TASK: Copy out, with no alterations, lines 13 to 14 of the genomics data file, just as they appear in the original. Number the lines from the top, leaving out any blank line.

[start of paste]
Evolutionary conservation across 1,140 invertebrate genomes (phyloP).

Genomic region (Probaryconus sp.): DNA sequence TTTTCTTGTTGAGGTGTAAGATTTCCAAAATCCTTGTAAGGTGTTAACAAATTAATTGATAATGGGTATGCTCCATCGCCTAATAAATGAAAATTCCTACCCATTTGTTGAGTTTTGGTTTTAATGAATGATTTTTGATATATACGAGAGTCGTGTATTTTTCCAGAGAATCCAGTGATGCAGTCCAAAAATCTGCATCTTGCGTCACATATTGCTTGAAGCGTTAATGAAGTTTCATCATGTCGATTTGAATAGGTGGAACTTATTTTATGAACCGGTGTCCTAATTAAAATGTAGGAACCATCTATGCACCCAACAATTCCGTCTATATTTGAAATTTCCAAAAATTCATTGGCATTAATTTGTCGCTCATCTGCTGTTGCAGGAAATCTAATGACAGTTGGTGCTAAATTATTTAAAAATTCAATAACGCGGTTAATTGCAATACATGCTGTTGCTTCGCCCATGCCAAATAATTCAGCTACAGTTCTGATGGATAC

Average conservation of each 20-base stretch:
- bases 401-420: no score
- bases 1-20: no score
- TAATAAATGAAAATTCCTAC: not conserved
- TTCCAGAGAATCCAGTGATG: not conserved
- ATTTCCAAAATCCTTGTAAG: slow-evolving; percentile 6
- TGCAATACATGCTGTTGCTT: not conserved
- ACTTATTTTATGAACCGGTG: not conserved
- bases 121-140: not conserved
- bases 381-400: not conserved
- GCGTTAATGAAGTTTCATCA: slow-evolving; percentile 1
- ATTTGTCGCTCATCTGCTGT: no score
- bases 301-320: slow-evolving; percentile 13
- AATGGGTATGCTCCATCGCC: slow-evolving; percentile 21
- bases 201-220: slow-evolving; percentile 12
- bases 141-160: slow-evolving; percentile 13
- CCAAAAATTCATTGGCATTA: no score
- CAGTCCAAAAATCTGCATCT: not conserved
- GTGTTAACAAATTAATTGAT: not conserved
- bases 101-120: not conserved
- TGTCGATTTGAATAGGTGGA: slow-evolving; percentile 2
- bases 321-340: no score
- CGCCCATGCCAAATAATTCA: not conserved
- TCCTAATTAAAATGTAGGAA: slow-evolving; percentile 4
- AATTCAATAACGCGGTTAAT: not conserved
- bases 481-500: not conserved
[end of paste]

- GCGTTAATGAAGTTTCATCA: slow-evolving; percentile 1
- ATTTGTCGCTCATCTGCTGT: no score